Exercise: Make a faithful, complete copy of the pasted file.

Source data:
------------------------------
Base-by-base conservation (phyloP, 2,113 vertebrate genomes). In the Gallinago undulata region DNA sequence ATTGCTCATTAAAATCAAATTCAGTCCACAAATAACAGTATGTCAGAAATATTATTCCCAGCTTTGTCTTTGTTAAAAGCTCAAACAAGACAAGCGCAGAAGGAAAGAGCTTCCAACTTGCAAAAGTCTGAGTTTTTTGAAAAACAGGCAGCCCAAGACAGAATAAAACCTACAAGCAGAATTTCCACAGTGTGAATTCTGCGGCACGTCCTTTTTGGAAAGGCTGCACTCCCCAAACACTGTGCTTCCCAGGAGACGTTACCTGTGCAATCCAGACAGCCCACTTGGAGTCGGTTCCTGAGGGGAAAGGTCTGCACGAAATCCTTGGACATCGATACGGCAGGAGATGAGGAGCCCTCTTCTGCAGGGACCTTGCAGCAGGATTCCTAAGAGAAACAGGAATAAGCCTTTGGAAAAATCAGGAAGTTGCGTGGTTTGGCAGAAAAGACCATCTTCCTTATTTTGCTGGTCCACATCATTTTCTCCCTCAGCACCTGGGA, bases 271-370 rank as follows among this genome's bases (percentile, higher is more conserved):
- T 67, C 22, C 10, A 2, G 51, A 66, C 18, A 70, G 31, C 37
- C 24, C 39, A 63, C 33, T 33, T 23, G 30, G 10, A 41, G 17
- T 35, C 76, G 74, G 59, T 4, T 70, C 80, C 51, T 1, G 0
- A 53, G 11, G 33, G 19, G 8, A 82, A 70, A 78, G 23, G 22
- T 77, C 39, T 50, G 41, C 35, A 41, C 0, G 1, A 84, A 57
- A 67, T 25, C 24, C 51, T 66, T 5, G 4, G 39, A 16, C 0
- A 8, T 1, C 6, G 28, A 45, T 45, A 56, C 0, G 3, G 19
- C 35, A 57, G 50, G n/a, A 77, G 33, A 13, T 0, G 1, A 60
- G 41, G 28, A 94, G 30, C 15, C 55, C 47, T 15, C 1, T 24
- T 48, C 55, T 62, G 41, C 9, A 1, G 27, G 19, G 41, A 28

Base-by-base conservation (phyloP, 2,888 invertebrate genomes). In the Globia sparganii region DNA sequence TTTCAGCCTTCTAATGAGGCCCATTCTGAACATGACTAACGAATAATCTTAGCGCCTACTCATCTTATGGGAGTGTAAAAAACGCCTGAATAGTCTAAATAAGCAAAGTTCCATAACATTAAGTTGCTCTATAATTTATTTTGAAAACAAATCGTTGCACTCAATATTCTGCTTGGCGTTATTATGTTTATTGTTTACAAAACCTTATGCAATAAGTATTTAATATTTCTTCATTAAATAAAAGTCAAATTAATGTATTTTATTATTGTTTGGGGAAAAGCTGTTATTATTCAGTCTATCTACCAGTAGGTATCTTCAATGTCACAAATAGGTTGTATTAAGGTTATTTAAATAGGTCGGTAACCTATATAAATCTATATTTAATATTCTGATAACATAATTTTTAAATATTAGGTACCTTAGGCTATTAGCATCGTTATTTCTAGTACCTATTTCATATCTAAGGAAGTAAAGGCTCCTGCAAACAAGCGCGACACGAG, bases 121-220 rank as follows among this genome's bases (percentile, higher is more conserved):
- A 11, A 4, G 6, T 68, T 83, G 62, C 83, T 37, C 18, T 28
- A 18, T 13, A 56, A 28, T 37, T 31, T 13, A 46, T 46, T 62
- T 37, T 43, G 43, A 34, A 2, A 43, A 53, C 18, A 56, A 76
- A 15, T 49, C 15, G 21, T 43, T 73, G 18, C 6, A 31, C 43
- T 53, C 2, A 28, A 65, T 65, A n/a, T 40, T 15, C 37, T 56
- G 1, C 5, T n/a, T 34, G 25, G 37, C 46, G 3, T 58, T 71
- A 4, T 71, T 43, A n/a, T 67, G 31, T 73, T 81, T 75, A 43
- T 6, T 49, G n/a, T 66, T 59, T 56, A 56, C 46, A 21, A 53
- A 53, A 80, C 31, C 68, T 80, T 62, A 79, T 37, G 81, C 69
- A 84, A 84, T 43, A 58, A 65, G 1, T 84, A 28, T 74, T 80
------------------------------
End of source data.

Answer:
Base-by-base conservation (phyloP, 2,113 vertebrate genomes). In the Gallinago undulata region DNA sequence ATTGCTCATTAAAATCAAATTCAGTCCACAAATAACAGTATGTCAGAAATATTATTCCCAGCTTTGTCTTTGTTAAAAGCTCAAACAAGACAAGCGCAGAAGGAAAGAGCTTCCAACTTGCAAAAGTCTGAGTTTTTTGAAAAACAGGCAGCCCAAGACAGAATAAAACCTACAAGCAGAATTTCCACAGTGTGAATTCTGCGGCACGTCCTTTTTGGAAAGGCTGCACTCCCCAAACACTGTGCTTCCCAGGAGACGTTACCTGTGCAATCCAGACAGCCCACTTGGAGTCGGTTCCTGAGGGGAAAGGTCTGCACGAAATCCTTGGACATCGATACGGCAGGAGATGAGGAGCCCTCTTCTGCAGGGACCTTGCAGCAGGATTCCTAAGAGAAACAGGAATAAGCCTTTGGAAAAATCAGGAAGTTGCGTGGTTTGGCAGAAAAGACCATCTTCCTTATTTTGCTGGTCCACATCATTTTCTCCCTCAGCACCTGGGA, bases 271-370 rank as follows among this genome's bases (percentile, higher is more conserved):
- T 67, C 22, C 10, A 2, G 51, A 66, C 18, A 70, G 31, C 37
- C 24, C 39, A 63, C 33, T 33, T 23, G 30, G 10, A 41, G 17
- T 35, C 76, G 74, G 59, T 4, T 70, C 80, C 51, T 1, G 0
- A 53, G 11, G 33, G 19, G 8, A 82, A 70, A 78, G 23, G 22
- T 77, C 39, T 50, G 41, C 35, A 41, C 0, G 1, A 84, A 57
- A 67, T 25, C 24, C 51, T 66, T 5, G 4, G 39, A 16, C 0
- A 8, T 1, C 6, G 28, A 45, T 45, A 56, C 0, G 3, G 19
- C 35, A 57, G 50, G n/a, A 77, G 33, A 13, T 0, G 1, A 60
- G 41, G 28, A 94, G 30, C 15, C 55, C 47, T 15, C 1, T 24
- T 48, C 55, T 62, G 41, C 9, A 1, G 27, G 19, G 41, A 28

Base-by-base conservation (phyloP, 2,888 invertebrate genomes). In the Globia sparganii region DNA sequence TTTCAGCCTTCTAATGAGGCCCATTCTGAACATGACTAACGAATAATCTTAGCGCCTACTCATCTTATGGGAGTGTAAAAAACGCCTGAATAGTCTAAATAAGCAAAGTTCCATAACATTAAGTTGCTCTATAATTTATTTTGAAAACAAATCGTTGCACTCAATATTCTGCTTGGCGTTATTATGTTTATTGTTTACAAAACCTTATGCAATAAGTATTTAATATTTCTTCATTAAATAAAAGTCAAATTAATGTATTTTATTATTGTTTGGGGAAAAGCTGTTATTATTCAGTCTATCTACCAGTAGGTATCTTCAATGTCACAAATAGGTTGTATTAAGGTTATTTAAATAGGTCGGTAACCTATATAAATCTATATTTAATATTCTGATAACATAATTTTTAAATATTAGGTACCTTAGGCTATTAGCATCGTTATTTCTAGTACCTATTTCATATCTAAGGAAGTAAAGGCTCCTGCAAACAAGCGCGACACGAG, bases 121-220 rank as follows among this genome's bases (percentile, higher is more conserved):
- A 11, A 4, G 6, T 68, T 83, G 62, C 83, T 37, C 18, T 28
- A 18, T 13, A 56, A 28, T 37, T 31, T 13, A 46, T 46, T 62
- T 37, T 43, G 43, A 34, A 2, A 43, A 53, C 18, A 56, A 76
- A 15, T 49, C 15, G 21, T 43, T 73, G 18, C 6, A 31, C 43
- T 53, C 2, A 28, A 65, T 65, A n/a, T 40, T 15, C 37, T 56
- G 1, C 5, T n/a, T 34, G 25, G 37, C 46, G 3, T 58, T 71
- A 4, T 71, T 43, A n/a, T 67, G 31, T 73, T 81, T 75, A 43
- T 6, T 49, G n/a, T 66, T 59, T 56, A 56, C 46, A 21, A 53
- A 53, A 80, C 31, C 68, T 80, T 62, A 79, T 37, G 81, C 69
- A 84, A 84, T 43, A 58, A 65, G 1, T 84, A 28, T 74, T 80